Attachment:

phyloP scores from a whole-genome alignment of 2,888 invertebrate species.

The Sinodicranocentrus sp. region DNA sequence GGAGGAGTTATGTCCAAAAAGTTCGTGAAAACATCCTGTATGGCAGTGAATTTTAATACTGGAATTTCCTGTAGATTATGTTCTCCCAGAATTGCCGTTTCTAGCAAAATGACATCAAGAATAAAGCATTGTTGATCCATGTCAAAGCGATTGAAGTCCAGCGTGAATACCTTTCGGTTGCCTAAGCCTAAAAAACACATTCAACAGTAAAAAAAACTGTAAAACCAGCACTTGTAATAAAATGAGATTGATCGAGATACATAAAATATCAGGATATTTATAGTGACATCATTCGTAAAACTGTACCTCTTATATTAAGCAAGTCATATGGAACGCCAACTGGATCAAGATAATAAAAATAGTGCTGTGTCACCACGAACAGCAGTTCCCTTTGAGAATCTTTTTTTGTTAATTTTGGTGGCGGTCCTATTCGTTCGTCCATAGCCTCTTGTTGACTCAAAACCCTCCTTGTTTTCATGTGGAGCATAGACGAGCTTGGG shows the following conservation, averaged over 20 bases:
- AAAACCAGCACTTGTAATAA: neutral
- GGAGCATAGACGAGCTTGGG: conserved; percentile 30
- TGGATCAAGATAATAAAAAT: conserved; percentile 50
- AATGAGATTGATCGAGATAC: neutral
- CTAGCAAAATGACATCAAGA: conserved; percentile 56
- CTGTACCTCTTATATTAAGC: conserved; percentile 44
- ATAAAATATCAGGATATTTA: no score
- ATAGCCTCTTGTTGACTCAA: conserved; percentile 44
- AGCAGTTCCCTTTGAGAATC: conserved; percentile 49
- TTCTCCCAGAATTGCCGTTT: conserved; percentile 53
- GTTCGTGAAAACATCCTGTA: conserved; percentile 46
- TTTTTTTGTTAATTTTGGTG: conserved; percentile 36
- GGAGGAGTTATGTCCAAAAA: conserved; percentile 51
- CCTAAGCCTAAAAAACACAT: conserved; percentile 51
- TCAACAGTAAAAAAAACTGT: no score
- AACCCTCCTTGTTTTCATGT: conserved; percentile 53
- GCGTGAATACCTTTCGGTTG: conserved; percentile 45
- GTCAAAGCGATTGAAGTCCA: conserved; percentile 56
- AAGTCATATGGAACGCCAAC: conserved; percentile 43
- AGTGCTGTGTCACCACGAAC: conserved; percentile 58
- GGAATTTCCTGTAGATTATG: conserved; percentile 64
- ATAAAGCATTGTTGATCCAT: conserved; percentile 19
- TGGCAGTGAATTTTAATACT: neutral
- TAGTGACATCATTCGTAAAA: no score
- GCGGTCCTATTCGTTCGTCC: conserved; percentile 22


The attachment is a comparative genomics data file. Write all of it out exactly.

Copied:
phyloP scores from a whole-genome alignment of 2,888 invertebrate species.

The Sinodicranocentrus sp. region DNA sequence GGAGGAGTTATGTCCAAAAAGTTCGTGAAAACATCCTGTATGGCAGTGAATTTTAATACTGGAATTTCCTGTAGATTATGTTCTCCCAGAATTGCCGTTTCTAGCAAAATGACATCAAGAATAAAGCATTGTTGATCCATGTCAAAGCGATTGAAGTCCAGCGTGAATACCTTTCGGTTGCCTAAGCCTAAAAAACACATTCAACAGTAAAAAAAACTGTAAAACCAGCACTTGTAATAAAATGAGATTGATCGAGATACATAAAATATCAGGATATTTATAGTGACATCATTCGTAAAACTGTACCTCTTATATTAAGCAAGTCATATGGAACGCCAACTGGATCAAGATAATAAAAATAGTGCTGTGTCACCACGAACAGCAGTTCCCTTTGAGAATCTTTTTTTGTTAATTTTGGTGGCGGTCCTATTCGTTCGTCCATAGCCTCTTGTTGACTCAAAACCCTCCTTGTTTTCATGTGGAGCATAGACGAGCTTGGG shows the following conservation, averaged over 20 bases:
- AAAACCAGCACTTGTAATAA: neutral
- GGAGCATAGACGAGCTTGGG: conserved; percentile 30
- TGGATCAAGATAATAAAAAT: conserved; percentile 50
- AATGAGATTGATCGAGATAC: neutral
- CTAGCAAAATGACATCAAGA: conserved; percentile 56
- CTGTACCTCTTATATTAAGC: conserved; percentile 44
- ATAAAATATCAGGATATTTA: no score
- ATAGCCTCTTGTTGACTCAA: conserved; percentile 44
- AGCAGTTCCCTTTGAGAATC: conserved; percentile 49
- TTCTCCCAGAATTGCCGTTT: conserved; percentile 53
- GTTCGTGAAAACATCCTGTA: conserved; percentile 46
- TTTTTTTGTTAATTTTGGTG: conserved; percentile 36
- GGAGGAGTTATGTCCAAAAA: conserved; percentile 51
- CCTAAGCCTAAAAAACACAT: conserved; percentile 51
- TCAACAGTAAAAAAAACTGT: no score
- AACCCTCCTTGTTTTCATGT: conserved; percentile 53
- GCGTGAATACCTTTCGGTTG: conserved; percentile 45
- GTCAAAGCGATTGAAGTCCA: conserved; percentile 56
- AAGTCATATGGAACGCCAAC: conserved; percentile 43
- AGTGCTGTGTCACCACGAAC: conserved; percentile 58
- GGAATTTCCTGTAGATTATG: conserved; percentile 64
- ATAAAGCATTGTTGATCCAT: conserved; percentile 19
- TGGCAGTGAATTTTAATACT: neutral
- TAGTGACATCATTCGTAAAA: no score
- GCGGTCCTATTCGTTCGTCC: conserved; percentile 22